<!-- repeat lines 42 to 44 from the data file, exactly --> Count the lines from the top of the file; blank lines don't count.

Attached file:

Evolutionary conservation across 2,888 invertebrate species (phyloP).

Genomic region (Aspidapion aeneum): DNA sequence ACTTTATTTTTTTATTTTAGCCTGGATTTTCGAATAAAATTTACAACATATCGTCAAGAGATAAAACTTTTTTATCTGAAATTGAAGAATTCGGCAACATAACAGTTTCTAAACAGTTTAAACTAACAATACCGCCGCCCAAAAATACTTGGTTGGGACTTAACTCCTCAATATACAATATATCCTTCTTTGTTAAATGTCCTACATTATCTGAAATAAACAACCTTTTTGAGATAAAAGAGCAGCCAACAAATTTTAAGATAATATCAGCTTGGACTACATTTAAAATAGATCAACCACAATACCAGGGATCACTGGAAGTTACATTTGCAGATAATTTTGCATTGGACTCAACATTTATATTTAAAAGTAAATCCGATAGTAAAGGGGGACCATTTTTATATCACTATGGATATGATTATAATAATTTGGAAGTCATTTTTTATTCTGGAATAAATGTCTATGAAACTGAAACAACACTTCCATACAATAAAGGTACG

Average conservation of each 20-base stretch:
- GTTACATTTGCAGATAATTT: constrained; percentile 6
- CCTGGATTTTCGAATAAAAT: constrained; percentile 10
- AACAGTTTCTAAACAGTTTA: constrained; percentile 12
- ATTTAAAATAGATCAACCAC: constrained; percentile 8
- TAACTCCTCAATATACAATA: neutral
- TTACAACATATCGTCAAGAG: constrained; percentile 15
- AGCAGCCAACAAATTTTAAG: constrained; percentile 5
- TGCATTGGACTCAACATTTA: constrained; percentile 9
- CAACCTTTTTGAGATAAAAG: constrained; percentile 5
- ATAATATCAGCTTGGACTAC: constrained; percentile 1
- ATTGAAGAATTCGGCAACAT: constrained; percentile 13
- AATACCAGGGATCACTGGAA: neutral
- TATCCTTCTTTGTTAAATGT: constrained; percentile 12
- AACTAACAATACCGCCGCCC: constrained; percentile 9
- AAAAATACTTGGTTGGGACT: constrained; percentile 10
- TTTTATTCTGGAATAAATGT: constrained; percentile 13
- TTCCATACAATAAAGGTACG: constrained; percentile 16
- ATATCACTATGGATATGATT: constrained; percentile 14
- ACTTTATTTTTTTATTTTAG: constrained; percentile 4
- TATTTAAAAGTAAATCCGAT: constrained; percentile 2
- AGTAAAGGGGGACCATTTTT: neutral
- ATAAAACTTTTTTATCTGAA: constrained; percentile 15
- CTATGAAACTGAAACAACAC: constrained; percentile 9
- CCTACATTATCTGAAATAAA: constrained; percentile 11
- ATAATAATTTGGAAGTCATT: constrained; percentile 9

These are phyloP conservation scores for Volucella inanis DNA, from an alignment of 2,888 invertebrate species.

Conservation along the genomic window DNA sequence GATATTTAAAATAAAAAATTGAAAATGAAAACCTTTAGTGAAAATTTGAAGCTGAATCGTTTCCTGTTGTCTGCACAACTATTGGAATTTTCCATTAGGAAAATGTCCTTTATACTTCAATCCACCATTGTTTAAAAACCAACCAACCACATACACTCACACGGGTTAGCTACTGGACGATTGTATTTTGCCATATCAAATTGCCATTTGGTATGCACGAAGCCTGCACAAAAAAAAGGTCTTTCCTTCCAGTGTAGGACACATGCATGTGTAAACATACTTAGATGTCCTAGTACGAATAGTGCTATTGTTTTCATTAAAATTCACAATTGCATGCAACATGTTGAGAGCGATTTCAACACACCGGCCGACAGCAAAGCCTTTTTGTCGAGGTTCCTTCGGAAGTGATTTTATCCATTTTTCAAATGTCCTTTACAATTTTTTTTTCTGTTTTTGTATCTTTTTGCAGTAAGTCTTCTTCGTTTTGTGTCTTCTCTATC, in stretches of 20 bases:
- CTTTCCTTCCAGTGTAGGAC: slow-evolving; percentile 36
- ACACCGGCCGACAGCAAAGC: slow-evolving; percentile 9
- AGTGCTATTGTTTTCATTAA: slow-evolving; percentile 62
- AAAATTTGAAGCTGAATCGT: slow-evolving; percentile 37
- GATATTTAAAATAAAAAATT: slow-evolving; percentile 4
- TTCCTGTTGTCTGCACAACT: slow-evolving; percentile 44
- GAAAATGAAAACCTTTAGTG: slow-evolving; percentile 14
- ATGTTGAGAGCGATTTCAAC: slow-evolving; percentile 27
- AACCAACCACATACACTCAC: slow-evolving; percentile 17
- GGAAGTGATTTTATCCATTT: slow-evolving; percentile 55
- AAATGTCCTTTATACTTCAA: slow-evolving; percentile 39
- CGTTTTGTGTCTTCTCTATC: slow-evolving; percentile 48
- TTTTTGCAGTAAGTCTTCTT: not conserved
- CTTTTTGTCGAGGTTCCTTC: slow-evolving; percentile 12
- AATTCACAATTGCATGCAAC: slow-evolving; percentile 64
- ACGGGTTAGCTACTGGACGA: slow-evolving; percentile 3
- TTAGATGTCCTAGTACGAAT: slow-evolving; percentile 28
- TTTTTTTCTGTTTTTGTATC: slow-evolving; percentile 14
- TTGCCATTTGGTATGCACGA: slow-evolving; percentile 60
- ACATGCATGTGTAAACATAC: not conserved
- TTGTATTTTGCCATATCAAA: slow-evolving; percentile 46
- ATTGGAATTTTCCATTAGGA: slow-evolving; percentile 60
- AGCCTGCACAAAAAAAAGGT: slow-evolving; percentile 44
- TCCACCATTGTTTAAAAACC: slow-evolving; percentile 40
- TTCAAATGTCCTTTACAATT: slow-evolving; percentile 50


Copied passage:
- CGTTTTGTGTCTTCTCTATC: slow-evolving; percentile 48
- TTTTTGCAGTAAGTCTTCTT: not conserved
- CTTTTTGTCGAGGTTCCTTC: slow-evolving; percentile 12